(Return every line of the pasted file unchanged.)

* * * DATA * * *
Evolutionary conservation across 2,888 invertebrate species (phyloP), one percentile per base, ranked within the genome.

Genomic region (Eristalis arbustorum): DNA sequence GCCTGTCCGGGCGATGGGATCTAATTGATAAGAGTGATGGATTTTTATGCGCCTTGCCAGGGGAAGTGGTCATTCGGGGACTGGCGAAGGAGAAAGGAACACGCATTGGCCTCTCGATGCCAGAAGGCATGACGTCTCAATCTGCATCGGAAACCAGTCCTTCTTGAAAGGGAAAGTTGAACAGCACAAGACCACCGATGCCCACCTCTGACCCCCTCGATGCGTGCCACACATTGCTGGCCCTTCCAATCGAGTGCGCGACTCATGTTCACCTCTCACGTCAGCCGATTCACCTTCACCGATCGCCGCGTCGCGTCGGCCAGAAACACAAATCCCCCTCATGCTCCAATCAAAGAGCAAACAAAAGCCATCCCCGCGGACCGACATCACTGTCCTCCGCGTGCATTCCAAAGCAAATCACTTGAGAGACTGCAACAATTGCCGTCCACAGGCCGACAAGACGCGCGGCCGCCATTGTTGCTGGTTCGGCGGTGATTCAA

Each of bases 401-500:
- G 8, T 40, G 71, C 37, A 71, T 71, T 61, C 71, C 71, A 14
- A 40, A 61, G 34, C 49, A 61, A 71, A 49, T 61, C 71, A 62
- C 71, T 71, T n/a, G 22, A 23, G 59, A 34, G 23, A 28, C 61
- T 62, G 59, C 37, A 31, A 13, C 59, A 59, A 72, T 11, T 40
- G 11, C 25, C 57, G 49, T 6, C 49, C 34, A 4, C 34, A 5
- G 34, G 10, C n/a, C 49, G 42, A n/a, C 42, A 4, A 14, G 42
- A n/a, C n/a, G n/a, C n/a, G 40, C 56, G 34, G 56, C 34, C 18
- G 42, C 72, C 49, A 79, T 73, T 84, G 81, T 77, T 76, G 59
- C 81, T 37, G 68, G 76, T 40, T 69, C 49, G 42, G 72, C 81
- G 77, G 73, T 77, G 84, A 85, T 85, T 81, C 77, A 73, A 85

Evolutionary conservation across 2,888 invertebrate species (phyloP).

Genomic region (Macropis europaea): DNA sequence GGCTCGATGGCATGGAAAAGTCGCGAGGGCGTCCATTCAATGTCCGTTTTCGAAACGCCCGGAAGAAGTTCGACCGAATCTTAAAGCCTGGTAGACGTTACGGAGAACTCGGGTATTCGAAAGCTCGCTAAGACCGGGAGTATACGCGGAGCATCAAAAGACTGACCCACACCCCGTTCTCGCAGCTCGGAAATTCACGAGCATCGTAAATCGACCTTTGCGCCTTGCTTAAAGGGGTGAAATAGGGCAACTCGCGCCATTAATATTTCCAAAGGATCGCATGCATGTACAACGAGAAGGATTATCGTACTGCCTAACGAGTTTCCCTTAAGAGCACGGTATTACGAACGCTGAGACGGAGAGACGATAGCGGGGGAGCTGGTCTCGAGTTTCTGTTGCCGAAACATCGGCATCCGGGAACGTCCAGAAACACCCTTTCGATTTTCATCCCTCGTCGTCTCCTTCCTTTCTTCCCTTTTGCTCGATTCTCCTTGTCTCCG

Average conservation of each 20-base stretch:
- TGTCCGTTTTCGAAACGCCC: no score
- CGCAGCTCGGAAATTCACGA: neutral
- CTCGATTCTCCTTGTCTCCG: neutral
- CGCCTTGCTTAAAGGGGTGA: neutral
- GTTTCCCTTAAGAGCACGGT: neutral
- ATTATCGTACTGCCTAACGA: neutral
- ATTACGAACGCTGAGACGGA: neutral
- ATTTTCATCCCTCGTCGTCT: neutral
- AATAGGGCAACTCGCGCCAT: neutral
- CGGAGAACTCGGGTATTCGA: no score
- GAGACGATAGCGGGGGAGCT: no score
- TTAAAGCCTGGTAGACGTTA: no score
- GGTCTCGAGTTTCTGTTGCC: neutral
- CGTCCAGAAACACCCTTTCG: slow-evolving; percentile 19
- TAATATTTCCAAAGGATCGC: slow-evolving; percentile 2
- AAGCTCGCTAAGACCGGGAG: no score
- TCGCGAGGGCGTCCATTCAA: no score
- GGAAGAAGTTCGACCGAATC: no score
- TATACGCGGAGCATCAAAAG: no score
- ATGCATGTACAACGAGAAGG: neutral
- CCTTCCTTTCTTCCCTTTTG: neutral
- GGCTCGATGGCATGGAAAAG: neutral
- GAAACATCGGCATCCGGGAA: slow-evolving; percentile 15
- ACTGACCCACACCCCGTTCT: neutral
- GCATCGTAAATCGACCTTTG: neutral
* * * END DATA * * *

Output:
Evolutionary conservation across 2,888 invertebrate species (phyloP), one percentile per base, ranked within the genome.

Genomic region (Eristalis arbustorum): DNA sequence GCCTGTCCGGGCGATGGGATCTAATTGATAAGAGTGATGGATTTTTATGCGCCTTGCCAGGGGAAGTGGTCATTCGGGGACTGGCGAAGGAGAAAGGAACACGCATTGGCCTCTCGATGCCAGAAGGCATGACGTCTCAATCTGCATCGGAAACCAGTCCTTCTTGAAAGGGAAAGTTGAACAGCACAAGACCACCGATGCCCACCTCTGACCCCCTCGATGCGTGCCACACATTGCTGGCCCTTCCAATCGAGTGCGCGACTCATGTTCACCTCTCACGTCAGCCGATTCACCTTCACCGATCGCCGCGTCGCGTCGGCCAGAAACACAAATCCCCCTCATGCTCCAATCAAAGAGCAAACAAAAGCCATCCCCGCGGACCGACATCACTGTCCTCCGCGTGCATTCCAAAGCAAATCACTTGAGAGACTGCAACAATTGCCGTCCACAGGCCGACAAGACGCGCGGCCGCCATTGTTGCTGGTTCGGCGGTGATTCAA

Each of bases 401-500:
- G 8, T 40, G 71, C 37, A 71, T 71, T 61, C 71, C 71, A 14
- A 40, A 61, G 34, C 49, A 61, A 71, A 49, T 61, C 71, A 62
- C 71, T 71, T n/a, G 22, A 23, G 59, A 34, G 23, A 28, C 61
- T 62, G 59, C 37, A 31, A 13, C 59, A 59, A 72, T 11, T 40
- G 11, C 25, C 57, G 49, T 6, C 49, C 34, A 4, C 34, A 5
- G 34, G 10, C n/a, C 49, G 42, A n/a, C 42, A 4, A 14, G 42
- A n/a, C n/a, G n/a, C n/a, G 40, C 56, G 34, G 56, C 34, C 18
- G 42, C 72, C 49, A 79, T 73, T 84, G 81, T 77, T 76, G 59
- C 81, T 37, G 68, G 76, T 40, T 69, C 49, G 42, G 72, C 81
- G 77, G 73, T 77, G 84, A 85, T 85, T 81, C 77, A 73, A 85

Evolutionary conservation across 2,888 invertebrate species (phyloP).

Genomic region (Macropis europaea): DNA sequence GGCTCGATGGCATGGAAAAGTCGCGAGGGCGTCCATTCAATGTCCGTTTTCGAAACGCCCGGAAGAAGTTCGACCGAATCTTAAAGCCTGGTAGACGTTACGGAGAACTCGGGTATTCGAAAGCTCGCTAAGACCGGGAGTATACGCGGAGCATCAAAAGACTGACCCACACCCCGTTCTCGCAGCTCGGAAATTCACGAGCATCGTAAATCGACCTTTGCGCCTTGCTTAAAGGGGTGAAATAGGGCAACTCGCGCCATTAATATTTCCAAAGGATCGCATGCATGTACAACGAGAAGGATTATCGTACTGCCTAACGAGTTTCCCTTAAGAGCACGGTATTACGAACGCTGAGACGGAGAGACGATAGCGGGGGAGCTGGTCTCGAGTTTCTGTTGCCGAAACATCGGCATCCGGGAACGTCCAGAAACACCCTTTCGATTTTCATCCCTCGTCGTCTCCTTCCTTTCTTCCCTTTTGCTCGATTCTCCTTGTCTCCG

Average conservation of each 20-base stretch:
- TGTCCGTTTTCGAAACGCCC: no score
- CGCAGCTCGGAAATTCACGA: neutral
- CTCGATTCTCCTTGTCTCCG: neutral
- CGCCTTGCTTAAAGGGGTGA: neutral
- GTTTCCCTTAAGAGCACGGT: neutral
- ATTATCGTACTGCCTAACGA: neutral
- ATTACGAACGCTGAGACGGA: neutral
- ATTTTCATCCCTCGTCGTCT: neutral
- AATAGGGCAACTCGCGCCAT: neutral
- CGGAGAACTCGGGTATTCGA: no score
- GAGACGATAGCGGGGGAGCT: no score
- TTAAAGCCTGGTAGACGTTA: no score
- GGTCTCGAGTTTCTGTTGCC: neutral
- CGTCCAGAAACACCCTTTCG: slow-evolving; percentile 19
- TAATATTTCCAAAGGATCGC: slow-evolving; percentile 2
- AAGCTCGCTAAGACCGGGAG: no score
- TCGCGAGGGCGTCCATTCAA: no score
- GGAAGAAGTTCGACCGAATC: no score
- TATACGCGGAGCATCAAAAG: no score
- ATGCATGTACAACGAGAAGG: neutral
- CCTTCCTTTCTTCCCTTTTG: neutral
- GGCTCGATGGCATGGAAAAG: neutral
- GAAACATCGGCATCCGGGAA: slow-evolving; percentile 15
- ACTGACCCACACCCCGTTCT: neutral
- GCATCGTAAATCGACCTTTG: neutral